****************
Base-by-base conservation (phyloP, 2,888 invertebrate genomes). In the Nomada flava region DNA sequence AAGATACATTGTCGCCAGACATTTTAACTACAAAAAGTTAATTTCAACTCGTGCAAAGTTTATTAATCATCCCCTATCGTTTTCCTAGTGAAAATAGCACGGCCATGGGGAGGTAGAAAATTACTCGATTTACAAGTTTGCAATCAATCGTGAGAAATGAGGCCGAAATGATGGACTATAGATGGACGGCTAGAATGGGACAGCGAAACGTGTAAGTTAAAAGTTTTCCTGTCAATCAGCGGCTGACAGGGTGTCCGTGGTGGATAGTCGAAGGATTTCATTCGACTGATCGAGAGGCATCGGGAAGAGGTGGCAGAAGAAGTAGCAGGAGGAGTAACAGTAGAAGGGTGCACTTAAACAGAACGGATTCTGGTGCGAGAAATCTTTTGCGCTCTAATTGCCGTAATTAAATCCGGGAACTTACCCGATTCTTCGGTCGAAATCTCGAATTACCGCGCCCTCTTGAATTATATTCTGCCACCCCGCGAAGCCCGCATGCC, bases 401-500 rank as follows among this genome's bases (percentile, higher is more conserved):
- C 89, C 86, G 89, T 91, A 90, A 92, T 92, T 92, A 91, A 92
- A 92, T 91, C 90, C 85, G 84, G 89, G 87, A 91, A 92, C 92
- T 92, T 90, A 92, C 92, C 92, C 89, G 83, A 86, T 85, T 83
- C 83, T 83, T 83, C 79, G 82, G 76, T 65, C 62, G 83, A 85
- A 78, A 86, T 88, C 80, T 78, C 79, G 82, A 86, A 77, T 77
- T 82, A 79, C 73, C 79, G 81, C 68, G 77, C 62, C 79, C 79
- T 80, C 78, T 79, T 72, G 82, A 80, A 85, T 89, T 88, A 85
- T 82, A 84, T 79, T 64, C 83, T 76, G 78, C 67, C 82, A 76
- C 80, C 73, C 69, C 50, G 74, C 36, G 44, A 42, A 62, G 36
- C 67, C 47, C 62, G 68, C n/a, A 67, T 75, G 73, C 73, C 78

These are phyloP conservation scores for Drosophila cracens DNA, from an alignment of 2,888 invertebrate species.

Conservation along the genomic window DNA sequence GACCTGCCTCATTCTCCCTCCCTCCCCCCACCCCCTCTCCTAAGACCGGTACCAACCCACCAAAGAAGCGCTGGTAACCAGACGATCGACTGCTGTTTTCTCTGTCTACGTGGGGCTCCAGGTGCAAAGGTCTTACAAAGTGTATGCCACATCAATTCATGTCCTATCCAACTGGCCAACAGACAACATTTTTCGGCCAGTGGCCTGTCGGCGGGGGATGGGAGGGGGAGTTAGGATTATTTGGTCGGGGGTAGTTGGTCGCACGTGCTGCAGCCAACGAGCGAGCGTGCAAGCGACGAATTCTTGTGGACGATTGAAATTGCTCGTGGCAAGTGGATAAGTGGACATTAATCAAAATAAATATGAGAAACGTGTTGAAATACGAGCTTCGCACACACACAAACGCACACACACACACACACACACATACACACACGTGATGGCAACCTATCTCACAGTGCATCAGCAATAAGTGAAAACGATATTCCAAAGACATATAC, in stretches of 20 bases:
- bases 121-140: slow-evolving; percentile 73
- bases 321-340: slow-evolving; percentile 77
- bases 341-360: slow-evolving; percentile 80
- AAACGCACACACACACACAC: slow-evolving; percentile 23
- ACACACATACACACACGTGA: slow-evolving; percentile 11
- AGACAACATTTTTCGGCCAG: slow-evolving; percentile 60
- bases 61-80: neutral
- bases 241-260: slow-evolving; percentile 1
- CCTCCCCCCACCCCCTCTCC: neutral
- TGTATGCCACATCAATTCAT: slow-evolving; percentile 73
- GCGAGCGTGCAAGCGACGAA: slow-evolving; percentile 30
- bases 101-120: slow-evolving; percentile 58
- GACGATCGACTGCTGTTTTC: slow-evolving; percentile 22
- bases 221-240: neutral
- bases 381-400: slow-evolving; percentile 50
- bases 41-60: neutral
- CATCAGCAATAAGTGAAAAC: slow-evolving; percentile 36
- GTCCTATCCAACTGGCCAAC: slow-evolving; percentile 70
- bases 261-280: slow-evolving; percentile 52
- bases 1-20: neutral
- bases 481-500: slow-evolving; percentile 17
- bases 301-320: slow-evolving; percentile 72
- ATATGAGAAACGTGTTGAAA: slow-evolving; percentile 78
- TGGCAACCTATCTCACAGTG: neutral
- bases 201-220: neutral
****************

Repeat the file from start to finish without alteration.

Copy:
Base-by-base conservation (phyloP, 2,888 invertebrate genomes). In the Nomada flava region DNA sequence AAGATACATTGTCGCCAGACATTTTAACTACAAAAAGTTAATTTCAACTCGTGCAAAGTTTATTAATCATCCCCTATCGTTTTCCTAGTGAAAATAGCACGGCCATGGGGAGGTAGAAAATTACTCGATTTACAAGTTTGCAATCAATCGTGAGAAATGAGGCCGAAATGATGGACTATAGATGGACGGCTAGAATGGGACAGCGAAACGTGTAAGTTAAAAGTTTTCCTGTCAATCAGCGGCTGACAGGGTGTCCGTGGTGGATAGTCGAAGGATTTCATTCGACTGATCGAGAGGCATCGGGAAGAGGTGGCAGAAGAAGTAGCAGGAGGAGTAACAGTAGAAGGGTGCACTTAAACAGAACGGATTCTGGTGCGAGAAATCTTTTGCGCTCTAATTGCCGTAATTAAATCCGGGAACTTACCCGATTCTTCGGTCGAAATCTCGAATTACCGCGCCCTCTTGAATTATATTCTGCCACCCCGCGAAGCCCGCATGCC, bases 401-500 rank as follows among this genome's bases (percentile, higher is more conserved):
- C 89, C 86, G 89, T 91, A 90, A 92, T 92, T 92, A 91, A 92
- A 92, T 91, C 90, C 85, G 84, G 89, G 87, A 91, A 92, C 92
- T 92, T 90, A 92, C 92, C 92, C 89, G 83, A 86, T 85, T 83
- C 83, T 83, T 83, C 79, G 82, G 76, T 65, C 62, G 83, A 85
- A 78, A 86, T 88, C 80, T 78, C 79, G 82, A 86, A 77, T 77
- T 82, A 79, C 73, C 79, G 81, C 68, G 77, C 62, C 79, C 79
- T 80, C 78, T 79, T 72, G 82, A 80, A 85, T 89, T 88, A 85
- T 82, A 84, T 79, T 64, C 83, T 76, G 78, C 67, C 82, A 76
- C 80, C 73, C 69, C 50, G 74, C 36, G 44, A 42, A 62, G 36
- C 67, C 47, C 62, G 68, C n/a, A 67, T 75, G 73, C 73, C 78

These are phyloP conservation scores for Drosophila cracens DNA, from an alignment of 2,888 invertebrate species.

Conservation along the genomic window DNA sequence GACCTGCCTCATTCTCCCTCCCTCCCCCCACCCCCTCTCCTAAGACCGGTACCAACCCACCAAAGAAGCGCTGGTAACCAGACGATCGACTGCTGTTTTCTCTGTCTACGTGGGGCTCCAGGTGCAAAGGTCTTACAAAGTGTATGCCACATCAATTCATGTCCTATCCAACTGGCCAACAGACAACATTTTTCGGCCAGTGGCCTGTCGGCGGGGGATGGGAGGGGGAGTTAGGATTATTTGGTCGGGGGTAGTTGGTCGCACGTGCTGCAGCCAACGAGCGAGCGTGCAAGCGACGAATTCTTGTGGACGATTGAAATTGCTCGTGGCAAGTGGATAAGTGGACATTAATCAAAATAAATATGAGAAACGTGTTGAAATACGAGCTTCGCACACACACAAACGCACACACACACACACACACACATACACACACGTGATGGCAACCTATCTCACAGTGCATCAGCAATAAGTGAAAACGATATTCCAAAGACATATAC, in stretches of 20 bases:
- bases 121-140: slow-evolving; percentile 73
- bases 321-340: slow-evolving; percentile 77
- bases 341-360: slow-evolving; percentile 80
- AAACGCACACACACACACAC: slow-evolving; percentile 23
- ACACACATACACACACGTGA: slow-evolving; percentile 11
- AGACAACATTTTTCGGCCAG: slow-evolving; percentile 60
- bases 61-80: neutral
- bases 241-260: slow-evolving; percentile 1
- CCTCCCCCCACCCCCTCTCC: neutral
- TGTATGCCACATCAATTCAT: slow-evolving; percentile 73
- GCGAGCGTGCAAGCGACGAA: slow-evolving; percentile 30
- bases 101-120: slow-evolving; percentile 58
- GACGATCGACTGCTGTTTTC: slow-evolving; percentile 22
- bases 221-240: neutral
- bases 381-400: slow-evolving; percentile 50
- bases 41-60: neutral
- CATCAGCAATAAGTGAAAAC: slow-evolving; percentile 36
- GTCCTATCCAACTGGCCAAC: slow-evolving; percentile 70
- bases 261-280: slow-evolving; percentile 52
- bases 1-20: neutral
- bases 481-500: slow-evolving; percentile 17
- bases 301-320: slow-evolving; percentile 72
- ATATGAGAAACGTGTTGAAA: slow-evolving; percentile 78
- TGGCAACCTATCTCACAGTG: neutral
- bases 201-220: neutral